Nothing is more satisfying than to talk to a retired 1102 who thinks that this side of the fence is so much easier, only to find out the hard way that the grass is not so green. It is that appreciation and understanding that would go a long way to help each side understand the other so much better.

  • #154783

    Steve Ressler
    Keymaster

    Best experience I ever had as a fed for this issue was the ACT-IAC Voyagers program. And it wasn’t any specific training but I had mentors and peers from program in industry that I asked a lot of questions about how industry worked. I think that’s a key piece to it – finding people that are curious to learn the multiple sides of acquisition and the industry viewpoint and creating safe places to ask those questions.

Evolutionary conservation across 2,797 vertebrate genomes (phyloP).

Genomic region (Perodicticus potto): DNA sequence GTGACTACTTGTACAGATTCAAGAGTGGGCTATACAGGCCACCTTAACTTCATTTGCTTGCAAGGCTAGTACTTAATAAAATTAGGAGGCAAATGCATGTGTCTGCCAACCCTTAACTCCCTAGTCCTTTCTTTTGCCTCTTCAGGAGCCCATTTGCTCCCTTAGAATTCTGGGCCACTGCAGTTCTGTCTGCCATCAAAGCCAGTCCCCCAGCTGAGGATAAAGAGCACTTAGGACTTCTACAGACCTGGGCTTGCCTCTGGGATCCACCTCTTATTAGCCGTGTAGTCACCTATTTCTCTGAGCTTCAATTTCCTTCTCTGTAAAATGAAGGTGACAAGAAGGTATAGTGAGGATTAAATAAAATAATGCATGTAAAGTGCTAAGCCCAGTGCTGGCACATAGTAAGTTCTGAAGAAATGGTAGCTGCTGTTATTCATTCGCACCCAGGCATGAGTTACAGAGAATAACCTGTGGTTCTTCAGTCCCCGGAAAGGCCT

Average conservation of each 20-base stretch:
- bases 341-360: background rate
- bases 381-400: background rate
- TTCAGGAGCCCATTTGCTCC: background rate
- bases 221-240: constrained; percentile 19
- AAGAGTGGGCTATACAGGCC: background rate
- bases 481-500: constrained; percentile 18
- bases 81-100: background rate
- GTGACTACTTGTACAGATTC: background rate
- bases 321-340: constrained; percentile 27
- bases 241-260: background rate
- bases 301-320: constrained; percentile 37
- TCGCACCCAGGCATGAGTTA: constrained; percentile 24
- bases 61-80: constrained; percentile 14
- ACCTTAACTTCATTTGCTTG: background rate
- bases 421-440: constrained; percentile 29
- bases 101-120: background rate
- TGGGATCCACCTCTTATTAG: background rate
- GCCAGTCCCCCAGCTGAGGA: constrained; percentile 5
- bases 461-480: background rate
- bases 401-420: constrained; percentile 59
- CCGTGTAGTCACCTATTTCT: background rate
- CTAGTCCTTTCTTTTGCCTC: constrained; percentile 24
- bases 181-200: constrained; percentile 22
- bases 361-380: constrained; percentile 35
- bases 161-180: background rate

• #154781

    Jaime Gracia
    Participant

    The ACT IAC Voyagers may the best program out there for these types of interactions amongst industry and government personnel. The ACT-IAC Voyagers Program is a leadership development program for “rising stars” in both government and industry who have a high potential for future advancement. The objective of the program is to prepare mid-level managers for their future roles in industry and government. Each prospective program participant must be nominated by his or her respective company or agency sponsor, complete an application, and be selected for the program by a panel of senior executives from government and industry.

    For more information, visit:http://www.actgov.org/education/Voyagers/Pages/default.aspx?Site=act